OsAir's single-minded reliance on Rule 1's command that the rules should be construed to resolve actions inexpensively ignores the rule's requirement that such resolutions shall also be just and speedy. This Court has already found that OsAir's employee Gorman has sexually and racially harassed Mitchell in violation of Title VII. Thus, postponing its consideration of whether Vinson requires a change in this Court's decision would delay for many months what could be the just resolution of this casethe award of relief to a plaintiff who was subjected to conduct that Title VII was meant to prohibit. Further, this district court is not subject to any procedure which the Sixth Circuit may have adopted to reserve ruling on cases which present issues pending before the Supreme Court. Indeed, the existence of such a standing policy in the Sixth Circuit is not clearly established by OsAir. Appended to its motion for stay, OsAir has attached two orders which stay cases where pending Supreme Court cases are relevant. However, neither order cites a Sixth Circuit rule or case mandating the stay, and these two cases appear to involve an exercise of the discretion of the court, rather than a mandatory procedure. Finally, this Court recognizes the possibility that the Supreme Court will dispose of Vinson on an issue other than that implicated in this case. If Mitchell were forced to wait many more months for reconsideration of her case only to find that the Supreme Court's actions had no bearing on this action, justice would be impeded. Thus, OsAir's motion for a stay of this motion for reconsideration is denied.
Vinson v. Taylor, 753 F.2d at 141, is the first case to squarely confront the issue of whether employers should be strictly liable for sexual harassment of employees by their supervisors in hostile environment cases, as well as in quid pro quo cases. In Vinson, the plaintiff brought her action under Title VII against her supervisor, Sidney Taylor, and her employer, Capital City Federal Savings and Loan Association ("Capital City"). Vinson admitted that she ultimately yielded to Taylor's demand that they have sexual relations because she feared that continuous refusals would lead to the loss of her employment. Id. at 143. She also testified that she was later forced to submit to Taylor's sexual advances at her place of employment, and that he often *641 assaulted and raped her. Id. at 143-144. However, Vinson also alleged that Taylor sometimes caressed her at work, followed her into the women's room, and exposed himself to her. Id. at 144. The United States Court of Appeals for the District of Columbia Circuit ("District of Columbia Circuit") opined that the claim stated by Vinson implicated the hostile environment variety of sexual harassment, remanding the case to the district court for consideration of whether this type of Title VII violation had been proved. Id. at 145.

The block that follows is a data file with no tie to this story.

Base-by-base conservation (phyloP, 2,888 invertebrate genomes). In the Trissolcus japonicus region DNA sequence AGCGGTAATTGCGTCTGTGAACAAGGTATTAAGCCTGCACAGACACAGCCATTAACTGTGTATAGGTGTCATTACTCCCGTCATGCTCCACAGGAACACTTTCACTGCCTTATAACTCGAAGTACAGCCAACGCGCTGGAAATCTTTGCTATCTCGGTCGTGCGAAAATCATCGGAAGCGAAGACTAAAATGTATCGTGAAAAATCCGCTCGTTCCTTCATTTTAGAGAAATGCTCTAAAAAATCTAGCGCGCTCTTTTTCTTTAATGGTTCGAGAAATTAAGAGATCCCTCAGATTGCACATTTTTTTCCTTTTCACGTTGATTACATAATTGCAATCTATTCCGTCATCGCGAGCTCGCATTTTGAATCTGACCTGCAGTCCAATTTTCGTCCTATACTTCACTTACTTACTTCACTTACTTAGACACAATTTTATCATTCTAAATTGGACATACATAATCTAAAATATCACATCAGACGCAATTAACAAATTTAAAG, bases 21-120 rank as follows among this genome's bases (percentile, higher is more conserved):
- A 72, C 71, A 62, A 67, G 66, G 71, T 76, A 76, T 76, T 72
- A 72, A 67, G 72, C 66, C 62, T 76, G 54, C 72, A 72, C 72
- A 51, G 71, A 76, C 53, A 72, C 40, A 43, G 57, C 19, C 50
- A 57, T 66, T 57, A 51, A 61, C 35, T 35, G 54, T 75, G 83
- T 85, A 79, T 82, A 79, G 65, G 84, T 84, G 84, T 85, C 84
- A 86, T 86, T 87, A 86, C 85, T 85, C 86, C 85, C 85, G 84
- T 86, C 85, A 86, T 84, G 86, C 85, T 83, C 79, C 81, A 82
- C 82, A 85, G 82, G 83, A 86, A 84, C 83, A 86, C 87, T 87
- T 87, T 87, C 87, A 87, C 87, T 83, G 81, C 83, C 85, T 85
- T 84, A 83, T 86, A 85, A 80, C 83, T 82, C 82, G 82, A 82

In the proceedings before the district court, Capital City had argued that its lack of knowledge of Taylor's behavior prevented a finding of liability against it. The District of Columbia Circuit, noting that the issue had not been directly litigated before, concluded that an employer should be liable for the sexual harassment of an employee by a supervisor despite lacking specific knowledge of the supervisor's conduct. The court arrived at this conclusion following a review of the applicable Title VII provisions, the statute's legislative history, and the interpretation of the statute by the Equal Employment Opportunity Commission ("EEOC"), the administrative body responsible for the enforcement of Title VII.
First, the court examined § 703(a) (1) of Title VII, 42 U.S.C. § 2000e-2(a) (1) (1982), which provides in pertinent part that "[I]t shall be an unlawful employment practice for an employer ... to discriminate against any individual with respect to [her] compensation, terms, conditions, or privileges of employment, because of such individual's ... sex...." Since the term "employer," as defined in § 701(b) of Title VII, 42 U.S.C. § 2000e(b) (1982), includes "any agent of [a person engaged in an industry affecting commerce with a workforce of specified size]," the court had little trouble deciding that Taylor's activity was prohibited conduct, since he was an agent of Capital City with respect to employees whom he supervised. Id. at 148. Noting that "such discrimination by an `agent' of Capital City is as much an affront to Title VII as it would be if engaged in by Capital City as an entity," the court read the statutory text as meaning that "infractions of Title VII by agents are unlawful employment practices attributable to their employers." Id. Since the legislative history is "virtually barren of indications, one way or the other, of a vicarious responsibility for employers," id., the court looked to the EEOC guidelines on sexual harassment. On the issue of employer liability, the EEOC has stated: